Hawaiian Telcom posts a profit

By Howard Dicus - bio | email

HONOLULU (HawaiiNewsNow) - Hawaiian Telcom, just out of receivership, has posted a quarterly profit, though cancellation of old land lines still outweighs sales from new services.

The legacy telephone company, created from the former Verizon Hawaii, posted a $3.1 million fourth quarter profit on revenue $100 million.

Hawaiian Telcom emerged from Chapter 11 bankruptcy protection on Oct. 28 and adopted fresh-start reporting Oct. 31.

"2010 was an exciting year," said CEO Eric Yeaman. "We continued the build out of our broadband network enabling us to deliver higher broadband speeds and laying the foundation for Hawaiian Telcom TV."

Fourth quarter local services revenue was $37.5 million, down 9 percent from the same period a year ago, primarily due to year-over-year declines in access lines of 6 percent, as well as a reduction in average rate per unit of 3 percent.

But network access services revenue was $33.8 million, up 7 percent from the same period a year ago, driven principally by an 18 percent year-over- year increase in special access revenue, driven by demand for wireless backhaul services as increased wireless data usage from smartphones and tablet devices is requiring wireless carriers to add additional network capacity.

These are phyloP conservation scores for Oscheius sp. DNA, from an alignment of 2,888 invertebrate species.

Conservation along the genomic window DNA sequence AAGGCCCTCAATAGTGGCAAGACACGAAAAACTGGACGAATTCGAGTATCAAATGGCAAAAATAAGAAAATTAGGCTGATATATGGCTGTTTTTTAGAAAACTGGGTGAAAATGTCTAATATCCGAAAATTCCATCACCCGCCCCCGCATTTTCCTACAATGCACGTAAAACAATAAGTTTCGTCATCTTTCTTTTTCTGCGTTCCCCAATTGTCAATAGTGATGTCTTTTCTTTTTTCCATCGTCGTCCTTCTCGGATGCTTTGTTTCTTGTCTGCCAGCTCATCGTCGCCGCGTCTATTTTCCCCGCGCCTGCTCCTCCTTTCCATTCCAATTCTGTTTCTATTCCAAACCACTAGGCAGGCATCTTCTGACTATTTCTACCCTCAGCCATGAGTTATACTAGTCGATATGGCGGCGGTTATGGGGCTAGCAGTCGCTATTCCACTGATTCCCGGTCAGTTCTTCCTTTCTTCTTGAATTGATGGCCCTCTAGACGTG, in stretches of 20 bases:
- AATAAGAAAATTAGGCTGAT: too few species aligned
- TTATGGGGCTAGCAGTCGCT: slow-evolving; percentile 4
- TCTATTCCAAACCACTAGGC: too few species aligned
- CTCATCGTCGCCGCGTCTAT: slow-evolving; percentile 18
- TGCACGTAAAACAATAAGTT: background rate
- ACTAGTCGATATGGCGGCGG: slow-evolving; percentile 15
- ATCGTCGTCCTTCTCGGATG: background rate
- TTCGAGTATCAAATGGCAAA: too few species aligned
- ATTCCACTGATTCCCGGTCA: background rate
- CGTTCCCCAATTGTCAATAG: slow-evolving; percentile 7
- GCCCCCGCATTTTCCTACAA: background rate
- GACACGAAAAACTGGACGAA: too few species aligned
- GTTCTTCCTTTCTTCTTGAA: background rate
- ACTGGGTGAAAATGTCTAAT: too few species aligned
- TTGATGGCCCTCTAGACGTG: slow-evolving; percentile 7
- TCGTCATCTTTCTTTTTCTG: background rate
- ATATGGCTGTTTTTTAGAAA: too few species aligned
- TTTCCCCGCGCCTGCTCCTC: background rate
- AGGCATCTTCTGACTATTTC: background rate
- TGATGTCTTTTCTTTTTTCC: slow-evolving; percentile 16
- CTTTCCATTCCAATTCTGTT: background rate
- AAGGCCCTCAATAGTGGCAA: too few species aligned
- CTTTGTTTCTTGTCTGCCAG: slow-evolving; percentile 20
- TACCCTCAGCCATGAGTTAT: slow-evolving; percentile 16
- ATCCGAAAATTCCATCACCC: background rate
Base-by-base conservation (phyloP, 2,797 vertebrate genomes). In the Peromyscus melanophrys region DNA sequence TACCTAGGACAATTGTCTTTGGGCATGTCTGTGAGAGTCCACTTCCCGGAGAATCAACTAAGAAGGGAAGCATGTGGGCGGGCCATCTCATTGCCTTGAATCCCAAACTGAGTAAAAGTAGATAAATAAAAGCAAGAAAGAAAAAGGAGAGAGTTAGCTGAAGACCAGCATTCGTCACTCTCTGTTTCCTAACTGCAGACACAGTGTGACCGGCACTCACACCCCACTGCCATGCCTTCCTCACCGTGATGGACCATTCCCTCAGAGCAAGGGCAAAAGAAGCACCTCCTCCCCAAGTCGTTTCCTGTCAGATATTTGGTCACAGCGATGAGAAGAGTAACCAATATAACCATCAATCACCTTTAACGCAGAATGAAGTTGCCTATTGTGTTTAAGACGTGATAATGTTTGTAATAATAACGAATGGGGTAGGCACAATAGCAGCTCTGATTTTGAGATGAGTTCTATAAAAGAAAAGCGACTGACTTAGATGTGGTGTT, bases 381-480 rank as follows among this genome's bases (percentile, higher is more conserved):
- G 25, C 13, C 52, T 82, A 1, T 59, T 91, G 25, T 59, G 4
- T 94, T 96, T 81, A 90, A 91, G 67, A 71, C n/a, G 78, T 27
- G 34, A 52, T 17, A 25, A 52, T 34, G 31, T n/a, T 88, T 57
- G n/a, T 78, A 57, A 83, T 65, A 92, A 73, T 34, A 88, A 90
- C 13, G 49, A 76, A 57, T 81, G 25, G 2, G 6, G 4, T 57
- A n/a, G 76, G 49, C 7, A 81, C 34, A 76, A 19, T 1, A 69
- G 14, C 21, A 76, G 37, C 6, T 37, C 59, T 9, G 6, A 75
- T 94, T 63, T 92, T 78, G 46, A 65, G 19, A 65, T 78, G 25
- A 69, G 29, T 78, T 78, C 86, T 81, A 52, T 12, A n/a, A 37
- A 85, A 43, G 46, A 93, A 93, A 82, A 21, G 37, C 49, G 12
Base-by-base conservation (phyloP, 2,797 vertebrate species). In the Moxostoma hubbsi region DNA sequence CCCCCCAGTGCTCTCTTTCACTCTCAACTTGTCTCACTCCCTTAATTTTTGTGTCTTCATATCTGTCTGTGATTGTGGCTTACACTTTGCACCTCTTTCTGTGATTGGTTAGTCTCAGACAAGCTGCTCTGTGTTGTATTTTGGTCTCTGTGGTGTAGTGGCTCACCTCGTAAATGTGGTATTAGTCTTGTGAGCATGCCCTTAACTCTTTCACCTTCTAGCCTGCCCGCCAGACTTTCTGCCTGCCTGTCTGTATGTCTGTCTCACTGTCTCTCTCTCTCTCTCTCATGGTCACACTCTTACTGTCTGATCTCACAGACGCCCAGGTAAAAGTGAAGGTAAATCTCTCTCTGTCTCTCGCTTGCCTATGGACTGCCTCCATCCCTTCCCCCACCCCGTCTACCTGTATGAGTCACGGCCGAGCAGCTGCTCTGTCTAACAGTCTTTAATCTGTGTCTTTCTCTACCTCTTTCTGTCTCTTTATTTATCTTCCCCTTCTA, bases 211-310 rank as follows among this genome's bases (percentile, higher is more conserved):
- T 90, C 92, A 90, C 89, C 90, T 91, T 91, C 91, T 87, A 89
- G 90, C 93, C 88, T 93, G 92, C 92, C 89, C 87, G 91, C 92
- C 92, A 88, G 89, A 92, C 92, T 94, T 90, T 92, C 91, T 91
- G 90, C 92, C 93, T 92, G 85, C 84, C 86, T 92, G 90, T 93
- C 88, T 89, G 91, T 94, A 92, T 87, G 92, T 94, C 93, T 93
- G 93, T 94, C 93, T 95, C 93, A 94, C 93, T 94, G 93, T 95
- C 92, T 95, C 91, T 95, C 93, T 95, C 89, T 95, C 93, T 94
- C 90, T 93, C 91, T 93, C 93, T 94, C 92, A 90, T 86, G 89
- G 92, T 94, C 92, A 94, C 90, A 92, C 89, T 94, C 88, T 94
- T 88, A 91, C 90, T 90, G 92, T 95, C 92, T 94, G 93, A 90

Yeaman said full year 2010 revenue was $401 million, down $8 million from 2009. More businesses and households cancelled their old landlines - a national trend - but Hawaii Telecom reported high-speed Internet subscribers grew 4 percent to 99,700 while 16,700 residential bundles were added in 2010, driving residential bundle penetration to 34 percent, up from 24 percent in 2009.

"We are still in the early stages of our transformation," Yeaman said, "but our efforts so far have resulted in a stabilization of the business, a transition to profitability and a positioning of the company for future growth."

Capital expenditures totaled $78.9 for the full year 2010, a decrease of 10 percent from $87.5 million in 2009, but still including significant investments to enhance broadband capabilities.

Revenue from long distance services was $8.4 million in the third quarter, down 7 percent from the same period a year ago, due to the 5 percent year-over-year decline in long distance lines, as well as a reduction in average rate per unit of 2 percent.

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